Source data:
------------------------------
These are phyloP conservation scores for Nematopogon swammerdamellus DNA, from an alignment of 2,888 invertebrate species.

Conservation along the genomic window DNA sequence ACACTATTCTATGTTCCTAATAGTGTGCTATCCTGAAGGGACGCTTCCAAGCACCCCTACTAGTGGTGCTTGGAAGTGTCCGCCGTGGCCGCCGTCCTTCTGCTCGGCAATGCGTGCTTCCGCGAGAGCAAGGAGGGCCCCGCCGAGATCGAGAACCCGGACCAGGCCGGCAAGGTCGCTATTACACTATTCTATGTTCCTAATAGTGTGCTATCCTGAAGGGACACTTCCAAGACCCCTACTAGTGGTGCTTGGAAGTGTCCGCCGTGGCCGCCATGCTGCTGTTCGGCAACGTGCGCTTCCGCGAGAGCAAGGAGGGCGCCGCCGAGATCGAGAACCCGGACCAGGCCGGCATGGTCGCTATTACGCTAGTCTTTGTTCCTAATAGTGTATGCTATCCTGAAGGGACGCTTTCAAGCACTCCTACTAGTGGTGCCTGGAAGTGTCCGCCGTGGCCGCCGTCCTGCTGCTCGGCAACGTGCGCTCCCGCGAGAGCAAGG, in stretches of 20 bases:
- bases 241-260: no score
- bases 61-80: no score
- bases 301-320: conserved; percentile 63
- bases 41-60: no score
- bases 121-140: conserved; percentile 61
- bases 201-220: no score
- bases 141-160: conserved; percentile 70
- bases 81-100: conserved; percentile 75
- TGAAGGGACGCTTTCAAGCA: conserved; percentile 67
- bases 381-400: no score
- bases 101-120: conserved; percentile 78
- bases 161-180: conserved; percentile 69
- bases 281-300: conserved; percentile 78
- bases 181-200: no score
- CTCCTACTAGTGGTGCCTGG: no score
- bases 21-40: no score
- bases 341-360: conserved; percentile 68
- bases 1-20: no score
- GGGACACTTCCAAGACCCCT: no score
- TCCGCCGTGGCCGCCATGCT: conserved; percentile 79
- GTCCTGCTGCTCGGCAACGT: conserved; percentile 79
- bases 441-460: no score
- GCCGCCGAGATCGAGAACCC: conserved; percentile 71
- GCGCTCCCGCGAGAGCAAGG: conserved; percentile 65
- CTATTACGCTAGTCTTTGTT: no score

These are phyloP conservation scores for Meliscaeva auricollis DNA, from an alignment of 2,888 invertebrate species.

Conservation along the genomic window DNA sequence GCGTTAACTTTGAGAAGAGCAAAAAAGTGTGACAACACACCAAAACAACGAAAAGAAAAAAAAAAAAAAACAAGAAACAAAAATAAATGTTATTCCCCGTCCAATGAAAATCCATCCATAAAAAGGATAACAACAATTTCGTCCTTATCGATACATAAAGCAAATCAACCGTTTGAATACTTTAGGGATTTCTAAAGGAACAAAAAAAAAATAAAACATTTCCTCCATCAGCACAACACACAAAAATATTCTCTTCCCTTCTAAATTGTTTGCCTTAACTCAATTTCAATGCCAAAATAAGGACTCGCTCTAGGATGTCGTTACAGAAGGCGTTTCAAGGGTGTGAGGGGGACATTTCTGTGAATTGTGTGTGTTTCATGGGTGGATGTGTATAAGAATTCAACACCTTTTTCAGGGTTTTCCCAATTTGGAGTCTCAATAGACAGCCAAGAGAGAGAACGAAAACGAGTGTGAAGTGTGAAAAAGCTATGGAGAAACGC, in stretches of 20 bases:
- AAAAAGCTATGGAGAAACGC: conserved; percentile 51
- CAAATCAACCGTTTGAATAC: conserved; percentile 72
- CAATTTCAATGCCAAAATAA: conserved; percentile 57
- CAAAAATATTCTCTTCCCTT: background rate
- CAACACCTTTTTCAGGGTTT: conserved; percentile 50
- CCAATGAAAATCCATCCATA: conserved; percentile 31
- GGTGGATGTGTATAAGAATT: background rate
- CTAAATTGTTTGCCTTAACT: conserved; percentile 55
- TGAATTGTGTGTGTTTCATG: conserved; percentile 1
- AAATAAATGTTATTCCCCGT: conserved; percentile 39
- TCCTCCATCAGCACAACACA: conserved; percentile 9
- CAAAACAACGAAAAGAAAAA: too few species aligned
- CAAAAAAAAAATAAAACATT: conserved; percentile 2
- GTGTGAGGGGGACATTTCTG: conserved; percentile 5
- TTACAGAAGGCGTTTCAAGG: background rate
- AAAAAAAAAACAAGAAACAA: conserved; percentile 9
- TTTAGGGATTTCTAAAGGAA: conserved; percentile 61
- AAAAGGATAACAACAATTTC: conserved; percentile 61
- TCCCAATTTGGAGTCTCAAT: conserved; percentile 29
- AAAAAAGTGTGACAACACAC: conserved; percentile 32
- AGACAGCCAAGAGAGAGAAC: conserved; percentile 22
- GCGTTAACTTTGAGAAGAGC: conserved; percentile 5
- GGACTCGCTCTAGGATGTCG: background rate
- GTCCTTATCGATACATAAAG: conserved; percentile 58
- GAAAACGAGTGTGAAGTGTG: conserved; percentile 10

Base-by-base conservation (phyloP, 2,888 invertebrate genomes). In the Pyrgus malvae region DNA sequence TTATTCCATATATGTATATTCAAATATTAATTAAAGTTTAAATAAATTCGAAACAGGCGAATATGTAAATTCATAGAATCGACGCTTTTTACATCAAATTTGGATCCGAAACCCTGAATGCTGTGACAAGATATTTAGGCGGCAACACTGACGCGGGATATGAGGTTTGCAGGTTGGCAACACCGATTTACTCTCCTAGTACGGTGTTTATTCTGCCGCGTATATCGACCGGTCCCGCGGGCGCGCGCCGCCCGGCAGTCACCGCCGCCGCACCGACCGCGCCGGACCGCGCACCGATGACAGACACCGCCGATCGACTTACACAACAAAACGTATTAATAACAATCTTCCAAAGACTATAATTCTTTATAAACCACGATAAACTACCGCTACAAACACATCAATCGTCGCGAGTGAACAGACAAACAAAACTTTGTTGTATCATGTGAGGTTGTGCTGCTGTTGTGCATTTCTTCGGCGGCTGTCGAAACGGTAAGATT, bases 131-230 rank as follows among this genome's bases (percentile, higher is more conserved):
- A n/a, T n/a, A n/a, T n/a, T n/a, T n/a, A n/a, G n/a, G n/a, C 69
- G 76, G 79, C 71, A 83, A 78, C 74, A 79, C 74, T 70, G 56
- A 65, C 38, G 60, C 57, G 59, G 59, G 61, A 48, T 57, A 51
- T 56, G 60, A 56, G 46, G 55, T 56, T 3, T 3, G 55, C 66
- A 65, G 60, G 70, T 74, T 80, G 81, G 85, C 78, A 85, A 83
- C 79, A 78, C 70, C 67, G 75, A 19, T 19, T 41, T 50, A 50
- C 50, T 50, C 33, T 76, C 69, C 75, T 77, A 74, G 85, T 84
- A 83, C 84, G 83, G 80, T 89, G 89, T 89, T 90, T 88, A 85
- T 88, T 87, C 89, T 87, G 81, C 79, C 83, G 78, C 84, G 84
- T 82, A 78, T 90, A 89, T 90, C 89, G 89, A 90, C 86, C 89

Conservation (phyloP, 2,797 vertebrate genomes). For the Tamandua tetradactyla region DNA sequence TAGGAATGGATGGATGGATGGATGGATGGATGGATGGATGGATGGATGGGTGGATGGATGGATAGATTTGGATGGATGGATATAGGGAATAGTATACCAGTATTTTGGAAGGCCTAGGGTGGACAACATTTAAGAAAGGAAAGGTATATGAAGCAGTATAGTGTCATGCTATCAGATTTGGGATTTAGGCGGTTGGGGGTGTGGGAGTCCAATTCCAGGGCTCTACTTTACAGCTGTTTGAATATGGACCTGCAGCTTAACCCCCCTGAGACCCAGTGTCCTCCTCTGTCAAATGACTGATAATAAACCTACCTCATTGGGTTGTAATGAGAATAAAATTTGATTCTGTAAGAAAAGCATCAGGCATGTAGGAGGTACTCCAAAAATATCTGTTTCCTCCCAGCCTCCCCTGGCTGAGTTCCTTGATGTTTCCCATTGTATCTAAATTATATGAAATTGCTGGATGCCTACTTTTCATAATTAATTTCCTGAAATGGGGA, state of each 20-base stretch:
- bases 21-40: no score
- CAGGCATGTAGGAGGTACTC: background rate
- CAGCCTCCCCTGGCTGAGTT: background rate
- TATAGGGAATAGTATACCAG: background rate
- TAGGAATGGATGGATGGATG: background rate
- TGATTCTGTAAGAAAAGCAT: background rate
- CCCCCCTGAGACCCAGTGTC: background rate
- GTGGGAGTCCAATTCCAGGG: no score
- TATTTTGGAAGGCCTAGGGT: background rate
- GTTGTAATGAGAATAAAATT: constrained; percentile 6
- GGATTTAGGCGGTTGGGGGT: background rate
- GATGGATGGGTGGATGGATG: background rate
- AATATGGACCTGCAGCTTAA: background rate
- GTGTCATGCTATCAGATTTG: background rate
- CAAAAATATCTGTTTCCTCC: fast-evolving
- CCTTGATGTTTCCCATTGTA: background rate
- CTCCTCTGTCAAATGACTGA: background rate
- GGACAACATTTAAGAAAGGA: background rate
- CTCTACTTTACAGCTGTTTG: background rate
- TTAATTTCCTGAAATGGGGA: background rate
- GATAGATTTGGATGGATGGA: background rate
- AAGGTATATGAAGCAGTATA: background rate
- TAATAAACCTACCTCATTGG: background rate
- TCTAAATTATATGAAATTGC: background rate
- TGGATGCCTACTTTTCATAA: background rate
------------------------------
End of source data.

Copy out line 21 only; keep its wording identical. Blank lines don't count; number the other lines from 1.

- GGGACACTTCCAAGACCCCT: no score